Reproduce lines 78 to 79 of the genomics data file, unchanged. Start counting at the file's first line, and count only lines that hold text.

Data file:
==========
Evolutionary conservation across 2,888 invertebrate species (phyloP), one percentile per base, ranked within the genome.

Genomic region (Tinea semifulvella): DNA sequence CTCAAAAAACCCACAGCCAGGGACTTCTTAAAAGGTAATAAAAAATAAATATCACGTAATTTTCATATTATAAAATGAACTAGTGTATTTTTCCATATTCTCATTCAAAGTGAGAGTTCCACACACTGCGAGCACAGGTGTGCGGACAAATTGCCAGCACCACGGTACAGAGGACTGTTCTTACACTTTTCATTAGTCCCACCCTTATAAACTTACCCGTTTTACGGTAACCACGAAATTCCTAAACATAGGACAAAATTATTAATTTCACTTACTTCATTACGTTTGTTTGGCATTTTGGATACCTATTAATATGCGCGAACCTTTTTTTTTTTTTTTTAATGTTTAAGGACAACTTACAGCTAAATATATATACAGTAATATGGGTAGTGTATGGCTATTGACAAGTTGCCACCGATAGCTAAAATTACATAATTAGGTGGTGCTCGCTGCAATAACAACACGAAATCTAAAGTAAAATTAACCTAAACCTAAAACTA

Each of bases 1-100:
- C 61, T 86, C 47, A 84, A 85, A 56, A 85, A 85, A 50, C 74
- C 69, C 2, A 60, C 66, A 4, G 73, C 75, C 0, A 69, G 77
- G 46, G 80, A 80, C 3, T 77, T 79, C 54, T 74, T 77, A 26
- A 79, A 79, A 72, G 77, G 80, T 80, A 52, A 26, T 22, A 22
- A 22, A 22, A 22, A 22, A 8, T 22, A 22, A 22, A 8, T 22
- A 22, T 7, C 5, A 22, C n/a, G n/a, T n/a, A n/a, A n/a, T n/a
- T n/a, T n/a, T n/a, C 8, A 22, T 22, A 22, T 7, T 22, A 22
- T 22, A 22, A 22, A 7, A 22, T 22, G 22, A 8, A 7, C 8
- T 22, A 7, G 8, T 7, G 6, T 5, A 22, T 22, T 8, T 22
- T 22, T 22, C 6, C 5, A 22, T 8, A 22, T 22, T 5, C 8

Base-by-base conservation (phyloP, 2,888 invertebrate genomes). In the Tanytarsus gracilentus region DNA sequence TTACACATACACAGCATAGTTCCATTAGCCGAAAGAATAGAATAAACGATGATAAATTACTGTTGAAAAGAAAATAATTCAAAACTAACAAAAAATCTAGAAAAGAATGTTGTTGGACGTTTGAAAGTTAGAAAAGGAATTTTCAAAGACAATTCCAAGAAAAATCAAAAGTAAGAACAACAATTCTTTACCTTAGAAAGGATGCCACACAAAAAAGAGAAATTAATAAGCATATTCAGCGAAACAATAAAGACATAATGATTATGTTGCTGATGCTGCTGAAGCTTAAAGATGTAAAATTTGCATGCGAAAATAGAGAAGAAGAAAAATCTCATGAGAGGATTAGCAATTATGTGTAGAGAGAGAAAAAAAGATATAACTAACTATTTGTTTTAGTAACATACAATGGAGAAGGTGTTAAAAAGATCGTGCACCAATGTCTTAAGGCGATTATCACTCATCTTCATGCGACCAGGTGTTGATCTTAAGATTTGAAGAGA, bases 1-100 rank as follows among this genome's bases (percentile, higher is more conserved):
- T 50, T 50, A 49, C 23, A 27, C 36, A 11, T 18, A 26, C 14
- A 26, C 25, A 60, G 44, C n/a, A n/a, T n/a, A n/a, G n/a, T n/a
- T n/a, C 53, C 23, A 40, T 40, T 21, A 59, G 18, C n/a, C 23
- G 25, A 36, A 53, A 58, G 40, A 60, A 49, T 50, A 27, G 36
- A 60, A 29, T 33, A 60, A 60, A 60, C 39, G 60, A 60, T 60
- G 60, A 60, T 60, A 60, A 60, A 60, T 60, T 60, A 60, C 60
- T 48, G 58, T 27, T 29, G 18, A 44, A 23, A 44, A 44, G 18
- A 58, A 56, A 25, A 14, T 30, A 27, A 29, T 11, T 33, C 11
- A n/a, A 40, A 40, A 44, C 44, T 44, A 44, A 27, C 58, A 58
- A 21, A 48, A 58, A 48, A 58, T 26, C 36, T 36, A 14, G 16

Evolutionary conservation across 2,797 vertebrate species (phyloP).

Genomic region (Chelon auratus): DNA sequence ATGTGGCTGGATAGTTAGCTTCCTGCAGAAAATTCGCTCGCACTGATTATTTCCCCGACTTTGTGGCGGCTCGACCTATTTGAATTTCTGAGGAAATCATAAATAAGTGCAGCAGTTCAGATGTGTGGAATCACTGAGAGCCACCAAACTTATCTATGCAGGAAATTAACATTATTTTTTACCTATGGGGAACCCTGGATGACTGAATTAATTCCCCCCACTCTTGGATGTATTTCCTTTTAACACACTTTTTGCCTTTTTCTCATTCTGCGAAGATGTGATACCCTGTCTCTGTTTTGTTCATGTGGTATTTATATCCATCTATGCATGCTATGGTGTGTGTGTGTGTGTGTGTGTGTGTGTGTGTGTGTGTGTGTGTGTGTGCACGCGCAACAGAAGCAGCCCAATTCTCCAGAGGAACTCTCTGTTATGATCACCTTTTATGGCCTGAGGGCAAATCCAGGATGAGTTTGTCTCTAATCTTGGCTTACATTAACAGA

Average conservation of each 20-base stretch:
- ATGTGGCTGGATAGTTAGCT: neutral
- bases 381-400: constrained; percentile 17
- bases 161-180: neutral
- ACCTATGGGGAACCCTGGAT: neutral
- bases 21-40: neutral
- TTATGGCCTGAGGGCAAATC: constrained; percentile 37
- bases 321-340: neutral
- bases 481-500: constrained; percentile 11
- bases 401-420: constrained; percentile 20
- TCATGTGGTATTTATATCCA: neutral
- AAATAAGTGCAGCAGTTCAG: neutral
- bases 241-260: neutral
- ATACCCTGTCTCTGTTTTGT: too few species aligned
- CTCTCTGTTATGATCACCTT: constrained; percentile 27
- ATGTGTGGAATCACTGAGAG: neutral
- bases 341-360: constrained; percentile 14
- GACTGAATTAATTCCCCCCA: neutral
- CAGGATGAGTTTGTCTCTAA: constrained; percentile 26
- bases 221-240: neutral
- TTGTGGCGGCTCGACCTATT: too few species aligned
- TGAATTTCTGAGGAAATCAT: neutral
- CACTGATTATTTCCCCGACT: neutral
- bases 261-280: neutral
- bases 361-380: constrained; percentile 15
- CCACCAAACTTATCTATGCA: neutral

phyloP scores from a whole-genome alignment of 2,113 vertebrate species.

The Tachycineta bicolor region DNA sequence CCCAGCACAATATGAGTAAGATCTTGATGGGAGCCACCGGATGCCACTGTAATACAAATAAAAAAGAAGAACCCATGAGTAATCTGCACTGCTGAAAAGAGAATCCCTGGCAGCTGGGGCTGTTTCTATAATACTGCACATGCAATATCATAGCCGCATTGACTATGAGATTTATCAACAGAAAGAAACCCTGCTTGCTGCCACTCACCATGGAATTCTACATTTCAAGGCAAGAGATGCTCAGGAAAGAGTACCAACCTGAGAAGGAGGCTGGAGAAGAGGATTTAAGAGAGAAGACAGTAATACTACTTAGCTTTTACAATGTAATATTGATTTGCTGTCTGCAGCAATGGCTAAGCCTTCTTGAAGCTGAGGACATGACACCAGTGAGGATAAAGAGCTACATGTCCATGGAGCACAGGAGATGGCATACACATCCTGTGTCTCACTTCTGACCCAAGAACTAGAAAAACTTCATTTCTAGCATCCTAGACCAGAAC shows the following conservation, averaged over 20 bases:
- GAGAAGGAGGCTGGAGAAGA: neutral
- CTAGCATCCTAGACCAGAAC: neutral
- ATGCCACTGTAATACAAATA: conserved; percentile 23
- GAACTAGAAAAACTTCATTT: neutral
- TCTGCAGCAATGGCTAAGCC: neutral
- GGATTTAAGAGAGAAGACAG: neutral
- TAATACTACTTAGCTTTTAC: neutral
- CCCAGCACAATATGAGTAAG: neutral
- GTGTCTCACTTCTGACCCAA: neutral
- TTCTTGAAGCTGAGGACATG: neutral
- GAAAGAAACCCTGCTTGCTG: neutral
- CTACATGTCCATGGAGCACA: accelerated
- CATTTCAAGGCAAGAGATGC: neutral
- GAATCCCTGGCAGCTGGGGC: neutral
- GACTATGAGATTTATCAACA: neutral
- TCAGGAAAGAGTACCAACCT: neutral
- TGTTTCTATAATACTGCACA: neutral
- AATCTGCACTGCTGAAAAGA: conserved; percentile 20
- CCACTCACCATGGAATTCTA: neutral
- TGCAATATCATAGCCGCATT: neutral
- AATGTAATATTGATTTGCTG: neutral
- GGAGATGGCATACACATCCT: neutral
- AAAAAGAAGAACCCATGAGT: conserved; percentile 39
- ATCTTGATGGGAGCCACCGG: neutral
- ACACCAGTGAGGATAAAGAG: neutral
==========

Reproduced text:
- ATCTTGATGGGAGCCACCGG: neutral
- ACACCAGTGAGGATAAAGAG: neutral